Storm Season Means Surf Season

    Surfing Ireland

    It’s October so… time to get your wetsuit on? Ireland is actually well-known within the worldwide surfing community for its incredible waves. As the winter season creeps in, so do the waves. The really big waves. In fact, some of the record-high waves ever surfed have been done so in places like Sligo and Donegal on the northwest coast.

    Even if you’re not ready to get in the water yourself, if you’re on the northwest coast during winter, it’s worth a few chilly hours watching the dedicated and experienced surfers. Breathe in the invigorating Atlantic air – reputed to be some of the freshest air in Europe – and drink up the salty sea spray. A

    Afterwards, why not try a comforting and therapeutic seaweed bath, a little known restorative tradition in Ireland.

    Autumn Foodie Season

    Food is seeing a revolution here in Ireland. Organic, farm to fork, family-owned, you name it. Each season offers different tasting opportunities. In summer, you might enjoy fresh fruits and just-caught fish. In autumn, sink your teeth into Ireland’s delicious vegetable larder – squash, potatoes, and other root vegetables.

    Imagine steaming savoury pies, perfect for warming you up after your outdoor adventures. It’s also the season for game – duck and venison offer delicious seasonal alternatives to the traditional lamb, beef and pork dishes that are year-round in Ireland.

    Then of course there are the apple orchards of Ireland. Of course, you can find apples year-round in Ireland and many other places. But there’s something about biting into a fresh, juicy apple grown locally in places like Armagh, Waterford or Tipperary that adds extra zest to the culinary experience. Pair it all with local cider or perhaps a ‘hot toddy’ (a delicious warm drink made with whiskey, lemon, cloves and sugar) and you’ll go dreaming of Irish food for a long time to come.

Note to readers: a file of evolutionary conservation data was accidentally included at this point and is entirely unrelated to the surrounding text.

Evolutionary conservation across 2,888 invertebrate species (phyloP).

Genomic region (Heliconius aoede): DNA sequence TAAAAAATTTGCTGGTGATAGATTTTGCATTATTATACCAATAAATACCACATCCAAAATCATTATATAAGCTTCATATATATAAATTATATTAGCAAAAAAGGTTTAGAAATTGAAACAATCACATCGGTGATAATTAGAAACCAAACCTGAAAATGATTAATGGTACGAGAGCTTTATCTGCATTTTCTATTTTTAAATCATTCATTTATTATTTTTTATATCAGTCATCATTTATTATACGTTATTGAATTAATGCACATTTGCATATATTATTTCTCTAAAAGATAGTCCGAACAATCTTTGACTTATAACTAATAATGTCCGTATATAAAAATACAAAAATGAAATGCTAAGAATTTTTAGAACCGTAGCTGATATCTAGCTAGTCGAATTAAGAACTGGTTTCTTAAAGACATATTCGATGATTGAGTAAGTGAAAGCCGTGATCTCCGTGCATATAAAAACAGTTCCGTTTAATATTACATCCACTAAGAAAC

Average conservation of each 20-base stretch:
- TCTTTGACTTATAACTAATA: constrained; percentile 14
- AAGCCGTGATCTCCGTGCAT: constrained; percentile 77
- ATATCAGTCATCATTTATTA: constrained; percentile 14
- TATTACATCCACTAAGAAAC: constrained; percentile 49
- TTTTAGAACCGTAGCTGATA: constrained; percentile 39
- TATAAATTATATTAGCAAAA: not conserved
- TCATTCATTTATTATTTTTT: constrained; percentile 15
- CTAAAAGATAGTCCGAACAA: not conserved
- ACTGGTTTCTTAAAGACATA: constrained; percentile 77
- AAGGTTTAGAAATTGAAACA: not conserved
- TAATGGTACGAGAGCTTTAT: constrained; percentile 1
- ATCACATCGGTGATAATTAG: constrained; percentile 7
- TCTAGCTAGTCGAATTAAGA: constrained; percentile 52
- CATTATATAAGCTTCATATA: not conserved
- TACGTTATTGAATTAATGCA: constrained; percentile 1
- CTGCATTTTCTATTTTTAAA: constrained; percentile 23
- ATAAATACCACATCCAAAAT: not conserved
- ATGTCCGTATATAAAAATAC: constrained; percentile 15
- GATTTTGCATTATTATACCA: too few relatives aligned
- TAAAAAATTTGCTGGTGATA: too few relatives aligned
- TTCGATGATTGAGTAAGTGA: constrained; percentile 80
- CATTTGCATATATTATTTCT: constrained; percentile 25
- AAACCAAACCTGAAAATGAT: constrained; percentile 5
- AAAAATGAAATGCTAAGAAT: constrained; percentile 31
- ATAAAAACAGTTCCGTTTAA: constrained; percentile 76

Ireland All to Yourself

    Donegal Beaches

    Wander empty expanses of beaches in October.

    It’s also worth noting that October is a quiet time of year. You’ll likely get the strands of beaches and hillsides to yourself. If you are wanting to visit Irish landmarks but don’t want to share the views, October is an ideal time to come.

    Walk the Cliffs of Moher and watch the waves swirling far below (if weather permits), step in the footsteps of giants along the Giant’s Causeway (perhaps visiting at sunset when the stones are extra special) or visit heritage sites like the Rock of Cashel without other tourists.

    If you have specific hotel preferences or room types you want, October is a great time to visit. Off-peak rates help make your Ireland October trip good value for money, and Ireland’s great castle and manor hotels often have fun fall festivities for guests to enjoy.

    Irish Seasons


    Spring weather is mild, but the days are lengthening and consistently drier. The landscape is buzzing with life and colour, with flowers blooming and bustling wildlife.

    Find out more


    Summer promises long days, pleasant temperatures, and festivals galore. The countryside transitions from vibrant green to breath-taking purple as the heather blooms.

    Find out more


    Autumn is a time of colourful landscapes and glowing skies. Witness some of Ireland’s most beautiful autumn sunsets and taste flavours unique to our autumn months.

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    If the conditions are right, marvel at the snow-dusted landscapes during Ireland’s winters. Crunchy snow underfoot, roaring fires in the cosy pubs, and beautiful starry skies.

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    Visit Ireland in October

    Meet the Author: Dawn Rainbolt

    American by birth but European in spirit, Dawn has called the US, Costa Rica, Spain, England, Poland, France and now Ireland home over the years. While she has travelled to more than 30 countries, she has fallen in love with the rich Irish culture and sweeping landscapes of Ireland. Armed with a Masters Degree in Tourism Marketing and a love of writing and photography, she is Wilderness Ireland's Marketing Executive since 2017.